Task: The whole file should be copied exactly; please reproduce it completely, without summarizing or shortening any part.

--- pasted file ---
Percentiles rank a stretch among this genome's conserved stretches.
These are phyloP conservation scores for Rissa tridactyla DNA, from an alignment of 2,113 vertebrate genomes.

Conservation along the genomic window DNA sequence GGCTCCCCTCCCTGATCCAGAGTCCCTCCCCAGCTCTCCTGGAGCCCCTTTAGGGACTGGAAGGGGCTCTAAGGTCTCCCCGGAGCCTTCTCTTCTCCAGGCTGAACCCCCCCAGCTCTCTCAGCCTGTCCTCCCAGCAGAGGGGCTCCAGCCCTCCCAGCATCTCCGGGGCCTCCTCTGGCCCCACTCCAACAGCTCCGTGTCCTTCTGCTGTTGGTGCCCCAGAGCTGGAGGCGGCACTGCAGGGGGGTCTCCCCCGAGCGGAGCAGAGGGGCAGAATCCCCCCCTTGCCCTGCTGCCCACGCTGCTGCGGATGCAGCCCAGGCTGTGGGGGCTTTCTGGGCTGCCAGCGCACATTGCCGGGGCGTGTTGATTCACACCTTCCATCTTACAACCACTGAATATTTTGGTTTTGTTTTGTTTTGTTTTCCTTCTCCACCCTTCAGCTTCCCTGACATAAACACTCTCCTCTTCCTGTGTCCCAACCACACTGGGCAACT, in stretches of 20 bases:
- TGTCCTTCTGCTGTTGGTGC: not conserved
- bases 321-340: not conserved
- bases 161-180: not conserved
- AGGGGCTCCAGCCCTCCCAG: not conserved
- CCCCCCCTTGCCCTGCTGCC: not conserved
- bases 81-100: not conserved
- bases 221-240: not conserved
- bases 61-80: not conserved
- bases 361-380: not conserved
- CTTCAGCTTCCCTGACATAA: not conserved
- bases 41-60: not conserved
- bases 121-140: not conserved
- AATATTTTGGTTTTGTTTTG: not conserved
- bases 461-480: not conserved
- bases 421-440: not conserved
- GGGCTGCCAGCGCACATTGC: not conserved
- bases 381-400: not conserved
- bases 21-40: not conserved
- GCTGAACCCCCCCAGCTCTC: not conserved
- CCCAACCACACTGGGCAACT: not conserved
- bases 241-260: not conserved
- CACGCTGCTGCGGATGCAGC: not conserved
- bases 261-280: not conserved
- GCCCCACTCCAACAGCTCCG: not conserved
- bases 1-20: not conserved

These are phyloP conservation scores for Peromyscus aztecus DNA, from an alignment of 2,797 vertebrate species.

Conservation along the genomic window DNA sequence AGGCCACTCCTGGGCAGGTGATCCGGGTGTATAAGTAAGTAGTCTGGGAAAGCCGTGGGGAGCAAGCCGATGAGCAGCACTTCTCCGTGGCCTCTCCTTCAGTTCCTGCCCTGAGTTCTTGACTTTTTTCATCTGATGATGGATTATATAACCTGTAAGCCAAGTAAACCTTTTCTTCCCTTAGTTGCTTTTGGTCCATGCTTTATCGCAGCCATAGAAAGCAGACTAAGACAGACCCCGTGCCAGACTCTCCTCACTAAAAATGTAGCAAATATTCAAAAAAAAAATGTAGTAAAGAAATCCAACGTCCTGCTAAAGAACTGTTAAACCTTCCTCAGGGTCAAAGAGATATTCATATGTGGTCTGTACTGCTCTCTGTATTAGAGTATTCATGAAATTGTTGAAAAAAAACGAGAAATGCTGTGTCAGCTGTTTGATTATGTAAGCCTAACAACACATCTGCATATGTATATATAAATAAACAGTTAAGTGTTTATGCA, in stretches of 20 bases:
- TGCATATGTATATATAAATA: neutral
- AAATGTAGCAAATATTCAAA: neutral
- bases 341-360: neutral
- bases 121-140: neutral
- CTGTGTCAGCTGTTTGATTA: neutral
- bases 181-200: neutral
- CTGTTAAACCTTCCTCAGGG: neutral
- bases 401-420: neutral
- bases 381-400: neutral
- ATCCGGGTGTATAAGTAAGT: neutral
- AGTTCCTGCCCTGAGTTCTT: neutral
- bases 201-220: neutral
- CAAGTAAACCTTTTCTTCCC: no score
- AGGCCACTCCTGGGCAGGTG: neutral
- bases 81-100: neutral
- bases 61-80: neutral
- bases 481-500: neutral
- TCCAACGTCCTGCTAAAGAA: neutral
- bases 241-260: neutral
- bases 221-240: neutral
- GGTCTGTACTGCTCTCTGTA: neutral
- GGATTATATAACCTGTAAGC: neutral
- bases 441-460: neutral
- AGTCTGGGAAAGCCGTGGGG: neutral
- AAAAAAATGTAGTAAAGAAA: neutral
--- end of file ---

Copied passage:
Percentiles rank a stretch among this genome's conserved stretches.
These are phyloP conservation scores for Rissa tridactyla DNA, from an alignment of 2,113 vertebrate genomes.

Conservation along the genomic window DNA sequence GGCTCCCCTCCCTGATCCAGAGTCCCTCCCCAGCTCTCCTGGAGCCCCTTTAGGGACTGGAAGGGGCTCTAAGGTCTCCCCGGAGCCTTCTCTTCTCCAGGCTGAACCCCCCCAGCTCTCTCAGCCTGTCCTCCCAGCAGAGGGGCTCCAGCCCTCCCAGCATCTCCGGGGCCTCCTCTGGCCCCACTCCAACAGCTCCGTGTCCTTCTGCTGTTGGTGCCCCAGAGCTGGAGGCGGCACTGCAGGGGGGTCTCCCCCGAGCGGAGCAGAGGGGCAGAATCCCCCCCTTGCCCTGCTGCCCACGCTGCTGCGGATGCAGCCCAGGCTGTGGGGGCTTTCTGGGCTGCCAGCGCACATTGCCGGGGCGTGTTGATTCACACCTTCCATCTTACAACCACTGAATATTTTGGTTTTGTTTTGTTTTGTTTTCCTTCTCCACCCTTCAGCTTCCCTGACATAAACACTCTCCTCTTCCTGTGTCCCAACCACACTGGGCAACT, in stretches of 20 bases:
- TGTCCTTCTGCTGTTGGTGC: not conserved
- bases 321-340: not conserved
- bases 161-180: not conserved
- AGGGGCTCCAGCCCTCCCAG: not conserved
- CCCCCCCTTGCCCTGCTGCC: not conserved
- bases 81-100: not conserved
- bases 221-240: not conserved
- bases 61-80: not conserved
- bases 361-380: not conserved
- CTTCAGCTTCCCTGACATAA: not conserved
- bases 41-60: not conserved
- bases 121-140: not conserved
- AATATTTTGGTTTTGTTTTG: not conserved
- bases 461-480: not conserved
- bases 421-440: not conserved
- GGGCTGCCAGCGCACATTGC: not conserved
- bases 381-400: not conserved
- bases 21-40: not conserved
- GCTGAACCCCCCCAGCTCTC: not conserved
- CCCAACCACACTGGGCAACT: not conserved
- bases 241-260: not conserved
- CACGCTGCTGCGGATGCAGC: not conserved
- bases 261-280: not conserved
- GCCCCACTCCAACAGCTCCG: not conserved
- bases 1-20: not conserved

These are phyloP conservation scores for Peromyscus aztecus DNA, from an alignment of 2,797 vertebrate species.

Conservation along the genomic window DNA sequence AGGCCACTCCTGGGCAGGTGATCCGGGTGTATAAGTAAGTAGTCTGGGAAAGCCGTGGGGAGCAAGCCGATGAGCAGCACTTCTCCGTGGCCTCTCCTTCAGTTCCTGCCCTGAGTTCTTGACTTTTTTCATCTGATGATGGATTATATAACCTGTAAGCCAAGTAAACCTTTTCTTCCCTTAGTTGCTTTTGGTCCATGCTTTATCGCAGCCATAGAAAGCAGACTAAGACAGACCCCGTGCCAGACTCTCCTCACTAAAAATGTAGCAAATATTCAAAAAAAAAATGTAGTAAAGAAATCCAACGTCCTGCTAAAGAACTGTTAAACCTTCCTCAGGGTCAAAGAGATATTCATATGTGGTCTGTACTGCTCTCTGTATTAGAGTATTCATGAAATTGTTGAAAAAAAACGAGAAATGCTGTGTCAGCTGTTTGATTATGTAAGCCTAACAACACATCTGCATATGTATATATAAATAAACAGTTAAGTGTTTATGCA, in stretches of 20 bases:
- TGCATATGTATATATAAATA: neutral
- AAATGTAGCAAATATTCAAA: neutral
- bases 341-360: neutral
- bases 121-140: neutral
- CTGTGTCAGCTGTTTGATTA: neutral
- bases 181-200: neutral
- CTGTTAAACCTTCCTCAGGG: neutral
- bases 401-420: neutral
- bases 381-400: neutral
- ATCCGGGTGTATAAGTAAGT: neutral
- AGTTCCTGCCCTGAGTTCTT: neutral
- bases 201-220: neutral
- CAAGTAAACCTTTTCTTCCC: no score
- AGGCCACTCCTGGGCAGGTG: neutral
- bases 81-100: neutral
- bases 61-80: neutral
- bases 481-500: neutral
- TCCAACGTCCTGCTAAAGAA: neutral
- bases 241-260: neutral
- bases 221-240: neutral
- GGTCTGTACTGCTCTCTGTA: neutral
- GGATTATATAACCTGTAAGC: neutral
- bases 441-460: neutral
- AGTCTGGGAAAGCCGTGGGG: neutral
- AAAAAAATGTAGTAAAGAAA: neutral